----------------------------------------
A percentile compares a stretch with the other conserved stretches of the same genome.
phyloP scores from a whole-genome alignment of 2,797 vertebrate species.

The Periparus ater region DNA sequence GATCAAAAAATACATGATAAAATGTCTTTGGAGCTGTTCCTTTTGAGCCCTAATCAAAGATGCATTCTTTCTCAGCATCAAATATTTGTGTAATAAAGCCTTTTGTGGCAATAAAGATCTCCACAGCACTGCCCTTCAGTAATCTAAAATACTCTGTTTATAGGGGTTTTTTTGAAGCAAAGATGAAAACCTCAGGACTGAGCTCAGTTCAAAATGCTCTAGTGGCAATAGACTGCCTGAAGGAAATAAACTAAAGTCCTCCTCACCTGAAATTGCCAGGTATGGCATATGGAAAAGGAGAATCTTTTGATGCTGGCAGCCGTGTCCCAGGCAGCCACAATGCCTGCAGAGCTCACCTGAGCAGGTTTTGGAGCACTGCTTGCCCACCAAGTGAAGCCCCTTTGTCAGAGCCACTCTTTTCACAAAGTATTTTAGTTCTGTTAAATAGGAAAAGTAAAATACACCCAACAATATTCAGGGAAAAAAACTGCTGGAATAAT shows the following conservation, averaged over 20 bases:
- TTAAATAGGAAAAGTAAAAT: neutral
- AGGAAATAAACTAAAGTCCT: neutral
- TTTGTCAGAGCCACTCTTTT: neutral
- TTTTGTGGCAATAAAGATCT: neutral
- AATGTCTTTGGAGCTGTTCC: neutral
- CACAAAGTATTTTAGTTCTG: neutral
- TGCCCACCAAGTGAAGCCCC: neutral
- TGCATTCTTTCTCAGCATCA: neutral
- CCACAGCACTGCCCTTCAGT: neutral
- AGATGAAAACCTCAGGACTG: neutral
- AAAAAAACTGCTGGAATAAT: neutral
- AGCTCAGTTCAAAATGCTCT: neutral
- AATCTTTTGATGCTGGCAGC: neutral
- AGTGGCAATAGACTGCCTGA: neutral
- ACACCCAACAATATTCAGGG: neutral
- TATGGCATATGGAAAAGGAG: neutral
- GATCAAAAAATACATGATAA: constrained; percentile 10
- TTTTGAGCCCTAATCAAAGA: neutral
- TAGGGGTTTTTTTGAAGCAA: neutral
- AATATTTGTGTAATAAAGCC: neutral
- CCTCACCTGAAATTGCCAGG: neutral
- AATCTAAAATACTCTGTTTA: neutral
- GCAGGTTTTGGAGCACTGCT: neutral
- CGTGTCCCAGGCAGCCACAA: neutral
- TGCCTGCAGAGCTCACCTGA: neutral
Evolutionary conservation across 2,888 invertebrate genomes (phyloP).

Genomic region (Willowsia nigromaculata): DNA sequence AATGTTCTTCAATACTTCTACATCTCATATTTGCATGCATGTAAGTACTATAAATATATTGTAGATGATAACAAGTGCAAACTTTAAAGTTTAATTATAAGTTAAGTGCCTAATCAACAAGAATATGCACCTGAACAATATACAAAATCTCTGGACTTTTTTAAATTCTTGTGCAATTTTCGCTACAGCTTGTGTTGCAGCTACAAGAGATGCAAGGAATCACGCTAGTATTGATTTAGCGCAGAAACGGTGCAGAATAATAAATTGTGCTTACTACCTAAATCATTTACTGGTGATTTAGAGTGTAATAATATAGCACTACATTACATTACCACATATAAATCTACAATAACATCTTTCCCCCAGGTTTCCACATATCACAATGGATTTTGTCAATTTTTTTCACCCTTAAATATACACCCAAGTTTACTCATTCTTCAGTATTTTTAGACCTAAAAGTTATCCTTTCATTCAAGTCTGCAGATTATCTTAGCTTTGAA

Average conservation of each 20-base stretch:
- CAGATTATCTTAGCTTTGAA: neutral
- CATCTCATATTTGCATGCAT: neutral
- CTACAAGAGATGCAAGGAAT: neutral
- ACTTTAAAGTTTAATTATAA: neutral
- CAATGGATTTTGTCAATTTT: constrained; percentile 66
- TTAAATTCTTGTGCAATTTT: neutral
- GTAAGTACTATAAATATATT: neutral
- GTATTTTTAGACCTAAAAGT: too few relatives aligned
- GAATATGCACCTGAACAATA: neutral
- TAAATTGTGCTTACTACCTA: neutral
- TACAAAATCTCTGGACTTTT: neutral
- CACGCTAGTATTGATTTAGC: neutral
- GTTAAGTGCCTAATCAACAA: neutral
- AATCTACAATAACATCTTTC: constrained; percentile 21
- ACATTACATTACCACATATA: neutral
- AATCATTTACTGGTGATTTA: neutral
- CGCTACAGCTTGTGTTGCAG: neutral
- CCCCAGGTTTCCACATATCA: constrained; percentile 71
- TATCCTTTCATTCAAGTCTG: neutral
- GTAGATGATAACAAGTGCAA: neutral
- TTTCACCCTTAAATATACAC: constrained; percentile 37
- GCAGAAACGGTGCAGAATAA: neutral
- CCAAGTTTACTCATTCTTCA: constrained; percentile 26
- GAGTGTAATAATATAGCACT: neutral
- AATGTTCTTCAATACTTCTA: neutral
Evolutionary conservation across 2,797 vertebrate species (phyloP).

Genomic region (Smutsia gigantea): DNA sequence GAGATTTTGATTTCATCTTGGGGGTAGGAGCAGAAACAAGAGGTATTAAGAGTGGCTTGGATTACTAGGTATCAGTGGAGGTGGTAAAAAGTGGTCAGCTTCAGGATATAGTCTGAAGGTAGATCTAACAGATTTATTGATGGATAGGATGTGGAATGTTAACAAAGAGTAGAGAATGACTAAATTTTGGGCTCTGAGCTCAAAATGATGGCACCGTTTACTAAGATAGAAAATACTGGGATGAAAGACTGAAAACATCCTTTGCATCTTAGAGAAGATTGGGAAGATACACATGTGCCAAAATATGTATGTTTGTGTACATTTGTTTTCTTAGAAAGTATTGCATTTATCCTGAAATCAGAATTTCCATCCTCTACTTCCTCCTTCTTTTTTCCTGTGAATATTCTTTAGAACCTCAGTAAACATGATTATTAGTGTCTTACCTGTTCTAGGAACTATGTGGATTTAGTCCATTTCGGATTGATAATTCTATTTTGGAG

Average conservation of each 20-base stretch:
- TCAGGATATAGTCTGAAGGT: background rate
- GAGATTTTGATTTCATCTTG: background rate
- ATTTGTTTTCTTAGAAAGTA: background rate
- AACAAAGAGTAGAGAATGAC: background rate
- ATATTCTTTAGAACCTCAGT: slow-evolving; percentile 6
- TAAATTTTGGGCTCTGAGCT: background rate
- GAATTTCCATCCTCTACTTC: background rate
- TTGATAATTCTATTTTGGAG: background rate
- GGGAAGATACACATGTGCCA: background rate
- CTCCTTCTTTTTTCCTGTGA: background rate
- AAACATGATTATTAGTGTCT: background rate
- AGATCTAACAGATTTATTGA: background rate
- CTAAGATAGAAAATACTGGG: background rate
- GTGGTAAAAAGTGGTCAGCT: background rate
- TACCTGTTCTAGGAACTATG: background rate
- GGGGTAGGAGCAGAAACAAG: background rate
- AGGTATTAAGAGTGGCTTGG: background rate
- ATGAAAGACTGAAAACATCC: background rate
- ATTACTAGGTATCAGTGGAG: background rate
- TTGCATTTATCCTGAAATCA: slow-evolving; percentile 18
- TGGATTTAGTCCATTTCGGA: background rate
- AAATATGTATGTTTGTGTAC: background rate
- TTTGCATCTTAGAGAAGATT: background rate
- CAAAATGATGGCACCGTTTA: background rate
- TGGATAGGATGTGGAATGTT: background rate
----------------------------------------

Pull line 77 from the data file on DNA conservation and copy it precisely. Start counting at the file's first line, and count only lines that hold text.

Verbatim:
- ATGAAAGACTGAAAACATCC: background rate